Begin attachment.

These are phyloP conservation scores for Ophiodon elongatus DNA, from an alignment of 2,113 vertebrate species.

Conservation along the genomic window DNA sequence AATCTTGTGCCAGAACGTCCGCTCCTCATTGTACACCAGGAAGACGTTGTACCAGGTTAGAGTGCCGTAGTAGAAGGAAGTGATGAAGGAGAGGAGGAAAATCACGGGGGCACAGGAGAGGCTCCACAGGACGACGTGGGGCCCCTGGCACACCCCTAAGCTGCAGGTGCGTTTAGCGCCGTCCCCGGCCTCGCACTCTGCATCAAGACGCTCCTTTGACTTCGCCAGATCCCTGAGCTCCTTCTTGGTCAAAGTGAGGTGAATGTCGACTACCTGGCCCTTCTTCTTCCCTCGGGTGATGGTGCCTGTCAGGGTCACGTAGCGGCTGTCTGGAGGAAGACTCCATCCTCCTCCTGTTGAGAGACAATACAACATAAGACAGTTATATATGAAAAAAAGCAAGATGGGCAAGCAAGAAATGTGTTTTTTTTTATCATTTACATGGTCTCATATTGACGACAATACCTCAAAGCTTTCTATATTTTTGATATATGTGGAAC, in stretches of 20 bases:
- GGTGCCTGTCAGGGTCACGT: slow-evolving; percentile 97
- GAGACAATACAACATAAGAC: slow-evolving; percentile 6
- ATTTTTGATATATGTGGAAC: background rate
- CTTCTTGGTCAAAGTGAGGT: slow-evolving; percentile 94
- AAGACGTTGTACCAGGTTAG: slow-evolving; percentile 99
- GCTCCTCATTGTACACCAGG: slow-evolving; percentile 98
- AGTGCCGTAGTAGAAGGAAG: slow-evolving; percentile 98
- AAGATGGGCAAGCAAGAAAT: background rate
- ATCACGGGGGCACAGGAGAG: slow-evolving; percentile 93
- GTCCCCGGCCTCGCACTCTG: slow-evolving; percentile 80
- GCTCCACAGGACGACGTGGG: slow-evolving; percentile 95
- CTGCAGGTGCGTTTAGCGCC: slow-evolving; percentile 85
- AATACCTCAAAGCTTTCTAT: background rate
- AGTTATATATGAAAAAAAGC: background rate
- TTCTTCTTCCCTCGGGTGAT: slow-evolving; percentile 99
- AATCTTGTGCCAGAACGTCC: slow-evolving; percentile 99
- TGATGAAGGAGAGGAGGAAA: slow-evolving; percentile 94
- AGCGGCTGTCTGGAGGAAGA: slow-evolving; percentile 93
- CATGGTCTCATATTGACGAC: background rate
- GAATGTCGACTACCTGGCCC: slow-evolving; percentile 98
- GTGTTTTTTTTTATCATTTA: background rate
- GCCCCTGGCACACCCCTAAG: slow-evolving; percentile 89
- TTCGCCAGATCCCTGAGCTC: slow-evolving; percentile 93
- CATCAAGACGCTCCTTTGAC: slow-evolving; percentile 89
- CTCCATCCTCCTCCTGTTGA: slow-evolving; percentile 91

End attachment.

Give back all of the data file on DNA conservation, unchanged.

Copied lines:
These are phyloP conservation scores for Ophiodon elongatus DNA, from an alignment of 2,113 vertebrate species.

Conservation along the genomic window DNA sequence AATCTTGTGCCAGAACGTCCGCTCCTCATTGTACACCAGGAAGACGTTGTACCAGGTTAGAGTGCCGTAGTAGAAGGAAGTGATGAAGGAGAGGAGGAAAATCACGGGGGCACAGGAGAGGCTCCACAGGACGACGTGGGGCCCCTGGCACACCCCTAAGCTGCAGGTGCGTTTAGCGCCGTCCCCGGCCTCGCACTCTGCATCAAGACGCTCCTTTGACTTCGCCAGATCCCTGAGCTCCTTCTTGGTCAAAGTGAGGTGAATGTCGACTACCTGGCCCTTCTTCTTCCCTCGGGTGATGGTGCCTGTCAGGGTCACGTAGCGGCTGTCTGGAGGAAGACTCCATCCTCCTCCTGTTGAGAGACAATACAACATAAGACAGTTATATATGAAAAAAAGCAAGATGGGCAAGCAAGAAATGTGTTTTTTTTTATCATTTACATGGTCTCATATTGACGACAATACCTCAAAGCTTTCTATATTTTTGATATATGTGGAAC, in stretches of 20 bases:
- GGTGCCTGTCAGGGTCACGT: slow-evolving; percentile 97
- GAGACAATACAACATAAGAC: slow-evolving; percentile 6
- ATTTTTGATATATGTGGAAC: background rate
- CTTCTTGGTCAAAGTGAGGT: slow-evolving; percentile 94
- AAGACGTTGTACCAGGTTAG: slow-evolving; percentile 99
- GCTCCTCATTGTACACCAGG: slow-evolving; percentile 98
- AGTGCCGTAGTAGAAGGAAG: slow-evolving; percentile 98
- AAGATGGGCAAGCAAGAAAT: background rate
- ATCACGGGGGCACAGGAGAG: slow-evolving; percentile 93
- GTCCCCGGCCTCGCACTCTG: slow-evolving; percentile 80
- GCTCCACAGGACGACGTGGG: slow-evolving; percentile 95
- CTGCAGGTGCGTTTAGCGCC: slow-evolving; percentile 85
- AATACCTCAAAGCTTTCTAT: background rate
- AGTTATATATGAAAAAAAGC: background rate
- TTCTTCTTCCCTCGGGTGAT: slow-evolving; percentile 99
- AATCTTGTGCCAGAACGTCC: slow-evolving; percentile 99
- TGATGAAGGAGAGGAGGAAA: slow-evolving; percentile 94
- AGCGGCTGTCTGGAGGAAGA: slow-evolving; percentile 93
- CATGGTCTCATATTGACGAC: background rate
- GAATGTCGACTACCTGGCCC: slow-evolving; percentile 98
- GTGTTTTTTTTTATCATTTA: background rate
- GCCCCTGGCACACCCCTAAG: slow-evolving; percentile 89
- TTCGCCAGATCCCTGAGCTC: slow-evolving; percentile 93
- CATCAAGACGCTCCTTTGAC: slow-evolving; percentile 89
- CTCCATCCTCCTCCTGTTGA: slow-evolving; percentile 91